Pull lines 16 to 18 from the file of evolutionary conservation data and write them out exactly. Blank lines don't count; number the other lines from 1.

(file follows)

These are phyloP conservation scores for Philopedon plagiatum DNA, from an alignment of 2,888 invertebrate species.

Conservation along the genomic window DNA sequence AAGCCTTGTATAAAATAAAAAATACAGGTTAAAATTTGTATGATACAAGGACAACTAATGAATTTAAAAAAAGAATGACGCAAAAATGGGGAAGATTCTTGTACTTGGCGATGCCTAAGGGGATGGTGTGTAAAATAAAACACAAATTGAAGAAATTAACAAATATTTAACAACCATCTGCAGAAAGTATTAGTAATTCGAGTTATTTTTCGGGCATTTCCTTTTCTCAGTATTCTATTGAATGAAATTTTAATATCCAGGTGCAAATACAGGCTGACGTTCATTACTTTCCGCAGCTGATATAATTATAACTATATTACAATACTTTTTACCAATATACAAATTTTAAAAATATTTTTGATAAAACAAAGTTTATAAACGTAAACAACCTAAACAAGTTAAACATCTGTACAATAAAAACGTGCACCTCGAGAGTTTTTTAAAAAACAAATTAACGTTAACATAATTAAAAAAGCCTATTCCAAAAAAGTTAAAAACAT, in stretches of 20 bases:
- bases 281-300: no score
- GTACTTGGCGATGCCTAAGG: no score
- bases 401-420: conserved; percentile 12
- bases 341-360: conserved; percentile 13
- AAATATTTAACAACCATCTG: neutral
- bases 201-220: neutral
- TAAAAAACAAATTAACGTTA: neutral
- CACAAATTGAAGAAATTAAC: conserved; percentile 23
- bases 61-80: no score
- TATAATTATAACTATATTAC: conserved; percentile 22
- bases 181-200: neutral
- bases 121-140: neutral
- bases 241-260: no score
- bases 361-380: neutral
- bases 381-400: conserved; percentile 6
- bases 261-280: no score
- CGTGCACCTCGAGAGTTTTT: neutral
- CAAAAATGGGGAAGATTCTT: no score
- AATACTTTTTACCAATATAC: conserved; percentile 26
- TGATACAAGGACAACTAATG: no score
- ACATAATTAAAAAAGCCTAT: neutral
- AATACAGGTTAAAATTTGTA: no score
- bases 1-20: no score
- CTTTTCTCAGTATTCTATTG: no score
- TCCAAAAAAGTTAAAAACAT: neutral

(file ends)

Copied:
- bases 361-380: neutral
- bases 381-400: conserved; percentile 6
- bases 261-280: no score